02/25/2010 12:00AM

I've Got the Fever eyeing Gotham


OZONE PARK, N.Y. - It was a good week for trainer John Terranova's stable, which won with five of seven starters and may have found a 3-year-old it could have some fun with this year.

I've Got the Fever, a son of Stephen Got Even, won a one-mile maiden race by 2 3/4 lengths at Aqueduct on Feb. 20, earning a Beyer Speed Figure of 90. Though it would mean racing back in two weeks, I've Got the Fever could possibly start in the Grade 3, $250,000 Gotham Stakes here March 6.

"It's absolutely under consideration, especially since he's come out of the race really well," said Terranova, who won Thursday's seventh race with Rock Hall Honey. "Ideally, two weeks isn't that great."

Terranova, whose wife Tonja has overseen the stable's New York division this winter, said that I've Got the Fever was supposed to run on Feb. 11, but that day's card was canceled due to snow. The race did not come back until last Saturday.

Equipped with blinkers for the first time, I've Got the Fever went gate to wire under Channing Hill on a speed-favoring inner track

"He's been improving steadily every race," John Terranova said. "We added blinkers and it really focused him. It seems like the Stephen Got Evens get better as time goes by."

Though it took him five tries to win a maiden race, I've Got the Fever had been facing some of the better 3-year-olds around, including subsequent stakes winners Rule, Super Saver, and the stakes-placed Aikenite.

Michael Iavarone, president of the IEAH Stables, said earlier this week that he would pay the $6,000 to make I've Got the Fever a late nominee to the Triple Crown series. Iavarone mentioned the Illinois Derby on April 3 as a possible target for the 3-year-old.

Terranova's other top 3-year-old, Citrus Kid, had an undescended testicle removed following his seventh-place finish in the LeComte at Fair Grounds on Jan. 23. Terranova said that issue, plus the fact that the horse appeared to get upset in the paddock prior to the LeComte, may have contributed to the poor performance.

Meanwhile, Terranova's top 3-year-old filly, Negligee, has been breezing regularly at Palm Meadows in south Florida and is likely headed to the Grade 1 Ashland at Keeneland on April 3. Negligee won the Alcibiades at Keeneland last fall. Terranova said Negligee could possibly run in the Herecomesthebride at Gulfstream on March 6 as a prep.

"I think more than likely we'll go straight to the Ashland; hope to run there and go to the Kentucky Oaks," Terranova said.

Terranova said he will likely point Franny Freud, his multiple-stakes winning New York-bred sprinting filly, to the $150,000 Beaumont on April 7 at Keeneland.

Next Saturday, Terranova is set to run his top-flight sprinter Wall Street Wonder in the Grade 3, $100,000 Toboggan Stakes here. Wall Street Wonder won the Paumonok here Jan. 23.

Giant Moon gets back to work

The five-time stakes winner Giant Moon is back in Richard Schosberg's barn, attempting to make a comeback as a 5-year-old.

Giant Moon, who won the Grade 3 Excelsior last April, worked three furlongs in 36.66 seconds on Monday over Belmont Park's training track. It was his first breeze since he finished last in the Kingston Handicap on turf May 10 at Belmont.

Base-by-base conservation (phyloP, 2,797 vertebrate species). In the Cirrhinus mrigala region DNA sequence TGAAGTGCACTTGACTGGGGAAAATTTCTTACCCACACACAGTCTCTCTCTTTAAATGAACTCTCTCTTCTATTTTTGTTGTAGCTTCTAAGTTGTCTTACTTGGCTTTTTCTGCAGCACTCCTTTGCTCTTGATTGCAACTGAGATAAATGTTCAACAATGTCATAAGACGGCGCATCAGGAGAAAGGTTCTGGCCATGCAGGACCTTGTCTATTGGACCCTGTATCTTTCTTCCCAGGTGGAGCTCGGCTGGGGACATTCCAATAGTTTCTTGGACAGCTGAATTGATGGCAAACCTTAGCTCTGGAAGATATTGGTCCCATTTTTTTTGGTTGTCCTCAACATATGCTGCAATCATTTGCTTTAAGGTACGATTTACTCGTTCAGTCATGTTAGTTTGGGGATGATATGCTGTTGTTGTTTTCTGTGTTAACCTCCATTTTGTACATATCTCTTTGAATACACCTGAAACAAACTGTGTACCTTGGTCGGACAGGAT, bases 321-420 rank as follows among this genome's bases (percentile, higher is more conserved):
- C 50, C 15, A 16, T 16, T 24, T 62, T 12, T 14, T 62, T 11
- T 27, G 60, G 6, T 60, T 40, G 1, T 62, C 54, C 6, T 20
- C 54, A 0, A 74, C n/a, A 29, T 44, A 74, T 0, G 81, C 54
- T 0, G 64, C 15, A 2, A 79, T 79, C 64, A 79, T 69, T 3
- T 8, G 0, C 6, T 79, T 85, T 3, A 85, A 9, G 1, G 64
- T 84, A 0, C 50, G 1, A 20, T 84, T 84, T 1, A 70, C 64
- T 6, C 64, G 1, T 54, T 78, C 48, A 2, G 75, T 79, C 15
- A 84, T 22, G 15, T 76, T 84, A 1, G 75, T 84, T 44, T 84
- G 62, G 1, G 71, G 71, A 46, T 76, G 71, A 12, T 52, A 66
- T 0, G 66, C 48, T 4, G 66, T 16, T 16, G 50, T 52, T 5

Plagued by foot problems throughout his career, Giant Moon's feet appear to be in good shape now, and he is training in regular shoes, Schosberg said.

"We got a real good work out of him the other day, he has normal shoes on, no crazy new technology going on," Schosberg said.

Schosberg said Giant Moon's foot problems "affected his hind end. His whole back was out of balance."

Schosberg said that Giant Moon was training this winter on a farm in Middleburg, Va., but the heavy amount of snow that hit that area prompted the horse to be shipped to Belmont.

Schosberg said he doesn't have a timetable for Giant Moon's return.

"My goals are all short term - the next breeze," Schosberg said.

Rightly So streaks into Broadway

Rightly So, a winner of five consecutive races, is scheduled to make her 4-year-old debut in Sunday's $65,000 Broadway Stakes for New York-bred fillies and mares at six furlongs.

After finishing second in her debut, Rightly So won two races over the inner track during the winter before coming back off a layoff in the fall to win three straight, including the Iroquois Stakes against older females on New York Showcase Day. Her last race came in the Luv Is Eternal Stakes, a race she won by a length on Nov. 19.

Rightly So is trained by Tony Dutrow. His brother Rick may have the main threat in Buy the Light, who cuts back to her preferred distance after finishing third in the Darlin Momma Stakes at a mile and 70 yards.

Messe Rocks, who has beaten New York-breds three consecutive times and has won four of five overall, What a Pear, Lights off Annie, Not a Peep, Sapphire Sky, and Sorority Sister complete the field.

* Hold That Prospect ($3.10) jumped out to a lengthy early advantage under Jorge Chavez and then held off Ocarson by a half-length in the stretch to win Thursday's $60,000 Mommy Dear Stakes. It was one of three wins on the card for Chavez.

It was the second straight stakes victory for Hold That Prospect, who was coming off a 7 1/2-length victory in the Correction Stakes on Jan. 30. Hold That Prospect, owned by Funky Munky Stable and trained by Gary Gullo, ran six furlongs in 1:12.20.

* The 5-year-old mare Badgette suffered a fatal injury to her right foreleg during the running of Thursday's ninth race and had to euthanized. Badgette was owned by trainer John Toscano Jr. Apprentice rider Joe Mussaro, who was unseated at the eighth pole, was uninjured.